BSI, in its role as the UK National Standards Body, has today published the first code of practice for the safe and environmentally-conscious handling of batteries for electric vehicles (EVs).
It is the first publication from the Faraday Battery Challenge Standardization Programme, which is delivered with support from UK Research and Innovation as part of the government’s £317 million investment to address the UK productivity gap in the EV market. The standard, and others which will follow it, is intended to help scale-up and advance the production, safe use and recycling of batteries in the UK, in a growing market worth an estimated £5 billion in the UK and £50 billion across Europe by 2025.
As the UK prepares for the future ban on the sale of petrol and diesel vehicles, the new standard will help to reduce health and safety risks and create environmental best practice throughout the life cycle of EV batteries.
The new standard, PAS 7061 Batteries for vehicle propulsion electrification – Safe and environmentally-conscious handling of battery packs and modules – Code of practice, outlines best practice from sourcing material, through to manufacturing, use and disposal.
It will help companies involved in pack and module battery manufacture to innovate quickly, safely and sustainably as the UK seeks to make its mark on this emerging international industry. It will also help vehicle manufacturers, dealerships and recycling organizations to manage risks when handling batteries throughout their lifetime. The standard covers eleven handling themes including storage, hazards and fumes.
Scott Steedman, Director of Standards at BSI, said: “More efficient, reliable and affordable batteries for storing electricity are vital to the UK’s transition to a zero-emission transport future. Anticipating an era where electric vehicles become the norm, BSI has published the first consensus standard for handling electric vehicle battery packs and modules. The new standard, PAS 7061, was developed under the Faraday Battery Challenge Standardization Programme and will underpin innovation and mass production of new battery technology. The standard is an important step in creating a successful UK battery manufacturing industry and will help the UK prepare for any future phasing out of diesel and petrol vehicles.”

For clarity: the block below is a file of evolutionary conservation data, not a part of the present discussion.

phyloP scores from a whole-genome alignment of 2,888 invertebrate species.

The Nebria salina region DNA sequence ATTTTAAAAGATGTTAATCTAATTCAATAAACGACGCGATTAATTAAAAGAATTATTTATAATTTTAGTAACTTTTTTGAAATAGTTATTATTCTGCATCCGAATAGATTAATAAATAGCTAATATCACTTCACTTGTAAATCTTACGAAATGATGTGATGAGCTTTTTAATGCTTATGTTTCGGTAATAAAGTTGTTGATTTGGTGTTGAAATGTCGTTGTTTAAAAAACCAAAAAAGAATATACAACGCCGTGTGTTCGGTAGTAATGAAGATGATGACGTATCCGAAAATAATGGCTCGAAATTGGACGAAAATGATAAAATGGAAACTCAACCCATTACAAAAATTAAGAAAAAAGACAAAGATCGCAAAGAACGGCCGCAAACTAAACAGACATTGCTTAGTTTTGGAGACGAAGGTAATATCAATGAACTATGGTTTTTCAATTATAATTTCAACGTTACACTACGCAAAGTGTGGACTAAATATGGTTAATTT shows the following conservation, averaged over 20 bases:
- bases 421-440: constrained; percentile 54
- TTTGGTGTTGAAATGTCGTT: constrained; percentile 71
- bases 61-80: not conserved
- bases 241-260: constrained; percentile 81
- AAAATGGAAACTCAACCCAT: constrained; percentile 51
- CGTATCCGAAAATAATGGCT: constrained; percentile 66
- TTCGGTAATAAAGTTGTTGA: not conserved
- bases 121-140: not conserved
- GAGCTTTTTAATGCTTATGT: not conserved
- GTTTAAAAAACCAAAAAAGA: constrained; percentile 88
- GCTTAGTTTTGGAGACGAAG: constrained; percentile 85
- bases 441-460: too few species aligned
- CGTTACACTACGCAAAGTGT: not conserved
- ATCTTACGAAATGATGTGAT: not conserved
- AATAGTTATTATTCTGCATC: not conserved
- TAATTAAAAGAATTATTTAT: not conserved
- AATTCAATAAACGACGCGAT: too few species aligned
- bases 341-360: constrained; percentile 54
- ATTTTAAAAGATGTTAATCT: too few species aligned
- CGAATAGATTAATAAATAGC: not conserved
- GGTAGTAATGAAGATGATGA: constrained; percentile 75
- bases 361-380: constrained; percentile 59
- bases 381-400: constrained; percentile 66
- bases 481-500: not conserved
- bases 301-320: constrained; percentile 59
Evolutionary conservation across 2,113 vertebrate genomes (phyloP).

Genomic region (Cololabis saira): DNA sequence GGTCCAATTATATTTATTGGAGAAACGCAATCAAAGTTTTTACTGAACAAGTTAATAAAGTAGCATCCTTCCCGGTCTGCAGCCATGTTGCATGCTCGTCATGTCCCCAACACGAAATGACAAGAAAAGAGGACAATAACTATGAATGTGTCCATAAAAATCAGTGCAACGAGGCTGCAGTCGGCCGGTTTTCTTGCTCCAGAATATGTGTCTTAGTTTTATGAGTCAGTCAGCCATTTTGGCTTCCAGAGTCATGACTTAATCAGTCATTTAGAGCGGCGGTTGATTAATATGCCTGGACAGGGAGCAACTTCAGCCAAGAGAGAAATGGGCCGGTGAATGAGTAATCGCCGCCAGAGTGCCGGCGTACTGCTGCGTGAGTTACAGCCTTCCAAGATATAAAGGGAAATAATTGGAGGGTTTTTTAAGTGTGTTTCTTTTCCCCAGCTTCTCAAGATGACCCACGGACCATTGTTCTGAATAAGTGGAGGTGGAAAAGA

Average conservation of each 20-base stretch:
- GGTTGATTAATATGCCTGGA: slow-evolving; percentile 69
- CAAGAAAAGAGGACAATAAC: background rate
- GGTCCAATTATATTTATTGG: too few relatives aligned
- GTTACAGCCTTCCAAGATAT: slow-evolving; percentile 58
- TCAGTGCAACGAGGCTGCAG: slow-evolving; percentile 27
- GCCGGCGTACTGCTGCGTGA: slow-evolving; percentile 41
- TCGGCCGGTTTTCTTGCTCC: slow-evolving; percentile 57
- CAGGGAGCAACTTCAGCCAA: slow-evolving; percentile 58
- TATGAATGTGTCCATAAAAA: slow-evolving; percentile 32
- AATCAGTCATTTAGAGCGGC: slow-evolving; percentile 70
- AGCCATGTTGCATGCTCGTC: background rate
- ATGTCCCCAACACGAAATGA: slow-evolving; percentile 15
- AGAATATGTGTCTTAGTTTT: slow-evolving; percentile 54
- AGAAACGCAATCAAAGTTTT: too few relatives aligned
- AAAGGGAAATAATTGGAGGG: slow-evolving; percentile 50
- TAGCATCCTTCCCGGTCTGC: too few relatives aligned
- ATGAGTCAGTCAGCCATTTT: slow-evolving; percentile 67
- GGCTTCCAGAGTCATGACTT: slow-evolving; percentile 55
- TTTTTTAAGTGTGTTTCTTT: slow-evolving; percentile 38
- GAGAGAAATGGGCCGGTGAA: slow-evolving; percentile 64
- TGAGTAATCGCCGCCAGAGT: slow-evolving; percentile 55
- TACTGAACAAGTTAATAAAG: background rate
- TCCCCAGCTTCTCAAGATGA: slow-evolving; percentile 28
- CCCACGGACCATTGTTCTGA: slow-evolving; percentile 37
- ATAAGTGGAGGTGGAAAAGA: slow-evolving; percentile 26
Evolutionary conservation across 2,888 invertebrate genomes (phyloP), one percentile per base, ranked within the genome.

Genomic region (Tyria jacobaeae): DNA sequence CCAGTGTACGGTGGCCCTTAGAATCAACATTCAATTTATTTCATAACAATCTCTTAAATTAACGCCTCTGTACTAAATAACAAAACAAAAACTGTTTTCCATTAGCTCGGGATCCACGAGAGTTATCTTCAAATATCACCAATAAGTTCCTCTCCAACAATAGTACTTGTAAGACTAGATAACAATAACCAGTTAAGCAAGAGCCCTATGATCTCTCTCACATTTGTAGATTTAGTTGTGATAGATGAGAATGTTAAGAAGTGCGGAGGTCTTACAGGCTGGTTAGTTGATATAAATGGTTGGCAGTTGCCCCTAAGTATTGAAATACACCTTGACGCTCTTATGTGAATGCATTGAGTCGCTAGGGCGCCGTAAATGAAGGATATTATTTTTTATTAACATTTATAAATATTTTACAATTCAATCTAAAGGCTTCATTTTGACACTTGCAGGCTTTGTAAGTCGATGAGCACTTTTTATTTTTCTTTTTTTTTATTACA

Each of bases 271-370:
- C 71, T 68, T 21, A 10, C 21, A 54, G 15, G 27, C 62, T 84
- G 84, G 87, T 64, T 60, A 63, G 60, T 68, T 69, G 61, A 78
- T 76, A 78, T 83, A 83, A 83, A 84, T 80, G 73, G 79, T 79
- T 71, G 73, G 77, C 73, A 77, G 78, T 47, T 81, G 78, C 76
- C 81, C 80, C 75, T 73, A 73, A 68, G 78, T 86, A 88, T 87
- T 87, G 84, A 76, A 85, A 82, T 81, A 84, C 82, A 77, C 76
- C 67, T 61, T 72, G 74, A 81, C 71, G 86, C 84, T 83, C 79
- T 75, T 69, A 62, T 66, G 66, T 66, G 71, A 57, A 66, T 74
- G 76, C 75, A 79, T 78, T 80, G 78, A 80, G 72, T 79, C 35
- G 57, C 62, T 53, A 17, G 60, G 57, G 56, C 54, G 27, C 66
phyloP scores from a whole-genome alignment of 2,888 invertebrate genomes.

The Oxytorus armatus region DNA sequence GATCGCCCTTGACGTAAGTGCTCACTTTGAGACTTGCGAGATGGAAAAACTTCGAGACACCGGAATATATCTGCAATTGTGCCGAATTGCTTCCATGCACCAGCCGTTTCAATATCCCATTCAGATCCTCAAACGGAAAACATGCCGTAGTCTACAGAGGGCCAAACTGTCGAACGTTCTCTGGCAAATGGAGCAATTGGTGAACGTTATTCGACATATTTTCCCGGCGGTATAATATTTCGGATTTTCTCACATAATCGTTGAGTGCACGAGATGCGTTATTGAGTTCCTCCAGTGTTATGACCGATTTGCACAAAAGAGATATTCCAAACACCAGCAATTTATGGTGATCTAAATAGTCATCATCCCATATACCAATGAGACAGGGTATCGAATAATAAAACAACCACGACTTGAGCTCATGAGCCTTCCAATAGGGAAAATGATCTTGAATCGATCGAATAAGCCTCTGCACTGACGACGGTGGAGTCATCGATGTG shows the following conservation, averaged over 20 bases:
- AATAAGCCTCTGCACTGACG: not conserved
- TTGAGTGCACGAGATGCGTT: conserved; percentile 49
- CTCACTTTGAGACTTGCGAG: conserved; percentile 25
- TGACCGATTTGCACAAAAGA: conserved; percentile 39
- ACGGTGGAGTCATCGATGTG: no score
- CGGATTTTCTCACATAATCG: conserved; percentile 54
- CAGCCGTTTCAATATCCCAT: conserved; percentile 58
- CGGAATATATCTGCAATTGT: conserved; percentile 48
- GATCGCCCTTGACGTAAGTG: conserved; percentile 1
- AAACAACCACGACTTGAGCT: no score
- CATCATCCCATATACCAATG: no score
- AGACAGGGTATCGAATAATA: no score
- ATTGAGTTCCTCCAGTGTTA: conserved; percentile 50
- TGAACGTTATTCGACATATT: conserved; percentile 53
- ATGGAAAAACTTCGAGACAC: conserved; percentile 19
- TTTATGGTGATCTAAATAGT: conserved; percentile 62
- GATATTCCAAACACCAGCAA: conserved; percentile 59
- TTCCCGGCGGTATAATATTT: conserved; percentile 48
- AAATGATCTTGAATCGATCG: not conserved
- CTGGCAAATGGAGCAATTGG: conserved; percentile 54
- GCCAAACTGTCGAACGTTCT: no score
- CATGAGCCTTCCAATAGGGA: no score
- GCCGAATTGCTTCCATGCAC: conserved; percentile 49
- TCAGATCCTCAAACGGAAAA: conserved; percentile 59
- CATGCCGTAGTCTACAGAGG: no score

Tony Harper, Director of the Faraday Battery Challenge said: “The Faraday Battery Challenge is the UK’s mission to be self-sufficient in battery manufacturing by 2035. To leap forward as a nation, we are finding those critical barriers and overcoming them as a collaboration between the public sector and industry. This Publicly Available Specification has boldly started the process of codifying the knowledge held in the UK between manufacturers, test houses, trade associations and regulators working with us, BSI and many other partners. This process of collaboration is powerful to those involved, protecting the environment, creating safer practices and better modules and packs that will benefit UK practitioners and companies alike. I am delighted to see it being launched at the Cenex LCV2020 event.”
This standard has been produced by a steering group of technical experts made-up of organizations from the battery manufacturing and automotive industries, regulatory bodies, and representatives of the UK research and development community and consumer interest groups.
The Faraday Battery Challenge Standardization Programme also includes further standards which will complement this one. Due to publish in January 2021, they cover safety, environmental and quality considerations in cell manufacturing and in the design and use of batteries. Work is also being done to develop a roadmap which identifies additional areas where standards are needed to support the UKRI’s Faraday Battery Challenge ambitions, making this standard the first of many to define aspects of best practice in EV batteries.